- Type your description into the field, then navigate back to the main compose box.
You can add a pole to toots, meaning you can ask users a question, and have them vote. To add a pole:
- From the compose box, type your question. For example, Do you think dragons exist?
- Tab until you hear “Add a pole”, and press Enter.
- Your focus will land on “Remove Pole”. You get two choices that appear as edit boxes by default. Shift+Tab twice to get to the first choice.
- Add your choices. For example, yes, no, maybe. If you need more than two choices, use the “Add Choice” button.
- Tab to the duration dropdown for the pole. The default is one day. Activate the dropdown to change this.
You can adjust the status privacy of your toots. There are four options. To adjust privacy:
- From the compose box, Tab until you hear “Adjust Status Privacy”, and press Enter.
- Use your up and down arrows to move through options:
- Public: Posts to public timelines. More on timelines in Chapter Five.
- Unlisted: Does not post to public timelines, just the home timeline for your instance.
- Followers Only: Only your followers will see your toot.
- Direct: Only lets mentioned users see your toot. More on mentioning users in Chapter Five.
- Press enter to make your choice.
Content warnings are one of the most popular features of Mastodon. How you use them will depend on what your instance’s code of conduct says needs a CW, what you personally feel needs a CW, and how you understand the concept of its function. A content warning is text that goes over the content of your toot, and hides it from people who may not wish to see this type of content.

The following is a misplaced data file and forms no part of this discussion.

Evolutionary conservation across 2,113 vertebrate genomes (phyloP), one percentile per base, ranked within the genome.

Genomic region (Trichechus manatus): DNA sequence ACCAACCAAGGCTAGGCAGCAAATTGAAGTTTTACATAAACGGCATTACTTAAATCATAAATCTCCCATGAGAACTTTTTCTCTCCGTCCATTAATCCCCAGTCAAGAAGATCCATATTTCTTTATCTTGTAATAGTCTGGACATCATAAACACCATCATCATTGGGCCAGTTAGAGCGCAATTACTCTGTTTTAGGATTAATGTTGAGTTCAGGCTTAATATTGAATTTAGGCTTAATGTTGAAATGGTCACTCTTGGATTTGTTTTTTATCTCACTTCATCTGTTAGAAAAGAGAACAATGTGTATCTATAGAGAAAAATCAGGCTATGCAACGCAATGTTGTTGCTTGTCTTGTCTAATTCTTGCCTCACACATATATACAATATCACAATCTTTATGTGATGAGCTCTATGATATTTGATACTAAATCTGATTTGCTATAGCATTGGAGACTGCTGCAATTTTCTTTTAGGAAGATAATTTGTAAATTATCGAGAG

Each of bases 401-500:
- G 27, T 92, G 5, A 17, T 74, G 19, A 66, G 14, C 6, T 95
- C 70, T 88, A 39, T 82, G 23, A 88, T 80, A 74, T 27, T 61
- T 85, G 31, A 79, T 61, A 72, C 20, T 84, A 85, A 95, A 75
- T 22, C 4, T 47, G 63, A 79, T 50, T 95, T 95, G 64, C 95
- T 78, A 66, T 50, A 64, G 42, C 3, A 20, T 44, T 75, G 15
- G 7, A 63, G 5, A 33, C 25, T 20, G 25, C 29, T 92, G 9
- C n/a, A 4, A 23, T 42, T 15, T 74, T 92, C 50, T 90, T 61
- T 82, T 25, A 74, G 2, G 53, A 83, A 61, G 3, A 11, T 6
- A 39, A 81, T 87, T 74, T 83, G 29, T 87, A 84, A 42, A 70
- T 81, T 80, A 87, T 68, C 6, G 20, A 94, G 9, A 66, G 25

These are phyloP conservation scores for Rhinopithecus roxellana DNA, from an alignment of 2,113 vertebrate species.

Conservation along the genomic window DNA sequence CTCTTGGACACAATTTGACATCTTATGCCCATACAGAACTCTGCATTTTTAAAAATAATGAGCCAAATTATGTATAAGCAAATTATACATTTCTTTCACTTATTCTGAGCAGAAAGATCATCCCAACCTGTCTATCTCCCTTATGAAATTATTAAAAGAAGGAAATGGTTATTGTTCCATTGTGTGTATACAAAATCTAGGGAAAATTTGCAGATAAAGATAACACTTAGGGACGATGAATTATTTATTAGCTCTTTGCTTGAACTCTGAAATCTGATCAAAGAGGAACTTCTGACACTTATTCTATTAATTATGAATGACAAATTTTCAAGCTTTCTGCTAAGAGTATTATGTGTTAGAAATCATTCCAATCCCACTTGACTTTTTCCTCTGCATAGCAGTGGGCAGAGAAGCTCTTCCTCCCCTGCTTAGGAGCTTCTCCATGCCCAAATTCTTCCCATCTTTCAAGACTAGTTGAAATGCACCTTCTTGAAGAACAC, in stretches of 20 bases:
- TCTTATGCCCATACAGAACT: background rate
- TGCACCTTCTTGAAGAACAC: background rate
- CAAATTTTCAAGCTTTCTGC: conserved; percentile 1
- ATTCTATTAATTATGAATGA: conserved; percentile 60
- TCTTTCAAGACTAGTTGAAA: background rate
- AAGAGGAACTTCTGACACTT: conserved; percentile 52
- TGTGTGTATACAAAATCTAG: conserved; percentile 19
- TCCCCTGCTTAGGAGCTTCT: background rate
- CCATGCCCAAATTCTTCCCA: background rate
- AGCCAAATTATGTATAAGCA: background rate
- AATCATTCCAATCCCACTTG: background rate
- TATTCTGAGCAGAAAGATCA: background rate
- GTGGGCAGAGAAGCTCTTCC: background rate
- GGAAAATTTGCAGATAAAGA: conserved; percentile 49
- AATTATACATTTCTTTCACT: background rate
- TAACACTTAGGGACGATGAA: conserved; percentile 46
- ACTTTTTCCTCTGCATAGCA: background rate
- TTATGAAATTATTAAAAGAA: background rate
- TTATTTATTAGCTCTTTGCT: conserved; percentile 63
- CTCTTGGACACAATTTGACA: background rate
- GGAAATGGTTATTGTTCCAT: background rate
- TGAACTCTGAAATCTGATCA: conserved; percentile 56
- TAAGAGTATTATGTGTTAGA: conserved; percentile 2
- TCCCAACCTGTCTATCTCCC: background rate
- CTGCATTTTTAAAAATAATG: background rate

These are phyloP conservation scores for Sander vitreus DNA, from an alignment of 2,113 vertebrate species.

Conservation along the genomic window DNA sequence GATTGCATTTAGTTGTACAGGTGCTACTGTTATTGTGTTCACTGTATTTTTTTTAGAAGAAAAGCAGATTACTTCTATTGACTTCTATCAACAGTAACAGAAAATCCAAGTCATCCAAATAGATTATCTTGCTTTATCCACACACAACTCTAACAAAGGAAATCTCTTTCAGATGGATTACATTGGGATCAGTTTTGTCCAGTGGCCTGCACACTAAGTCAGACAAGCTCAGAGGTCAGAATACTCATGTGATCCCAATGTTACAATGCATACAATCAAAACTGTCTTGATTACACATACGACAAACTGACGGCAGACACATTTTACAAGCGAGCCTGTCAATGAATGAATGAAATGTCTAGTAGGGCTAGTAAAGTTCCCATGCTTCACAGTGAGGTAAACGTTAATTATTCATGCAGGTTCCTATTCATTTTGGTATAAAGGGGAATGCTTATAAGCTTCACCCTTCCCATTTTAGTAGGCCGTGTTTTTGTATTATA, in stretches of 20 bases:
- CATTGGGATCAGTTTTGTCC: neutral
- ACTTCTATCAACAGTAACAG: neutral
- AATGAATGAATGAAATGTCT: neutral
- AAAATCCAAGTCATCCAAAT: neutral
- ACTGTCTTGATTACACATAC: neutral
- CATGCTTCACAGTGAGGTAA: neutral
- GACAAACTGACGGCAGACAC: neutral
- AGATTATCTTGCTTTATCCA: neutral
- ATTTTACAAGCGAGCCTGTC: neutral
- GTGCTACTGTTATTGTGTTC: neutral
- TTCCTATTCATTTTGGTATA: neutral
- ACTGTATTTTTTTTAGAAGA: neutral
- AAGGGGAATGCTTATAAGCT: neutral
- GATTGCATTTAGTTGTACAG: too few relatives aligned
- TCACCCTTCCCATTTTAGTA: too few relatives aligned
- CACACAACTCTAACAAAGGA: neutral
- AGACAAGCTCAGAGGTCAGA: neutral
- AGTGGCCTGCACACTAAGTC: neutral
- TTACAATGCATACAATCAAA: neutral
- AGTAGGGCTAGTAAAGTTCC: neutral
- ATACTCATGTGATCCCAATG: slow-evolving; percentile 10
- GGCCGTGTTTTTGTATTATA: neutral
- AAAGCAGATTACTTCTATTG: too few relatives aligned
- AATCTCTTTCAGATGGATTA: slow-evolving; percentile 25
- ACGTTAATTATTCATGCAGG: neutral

It was intended to give users the choice of whether or not they wish to see content others may find offensive. You can also use it like a subject line in an email, an appropriate comparison, since Mastodon usernames look like email addresses. Here are some popular content warnings:
- Sexual content, nudity, etc.
- Mental health.
- Body image, body harm, body horror, etc.
- Gender, gender dysphoria, gender identity, etc.
- Mentions self-harm, thoughts of self-harm, etc.
To insert a content warning:
- From the compose box, Tab until you hear, “Text is not hidden”, and press Enter.
- Your focus will land on the edit box where you can type your warning.
- Type your warning, then tab to the main compose box.
Once You’ve Tricked Out Your Toot
Once your toot has all the features it needs added on, press CTRL+Enter to send. Alternatively, Tab until you hear “Toot”, and press Enter.
Following other Users
Now that you understand how to get your content out to the Fedeverse, it’s time to find other people to follow. This means that their content displays in your timeline, and you can interact with it. We’ll be talking about timelines and interacting in Chapter Five, but here are the things you can do:
- Reply to a toot.
- Boost a toot.
- Favorite a toot.
- View a user’s profile.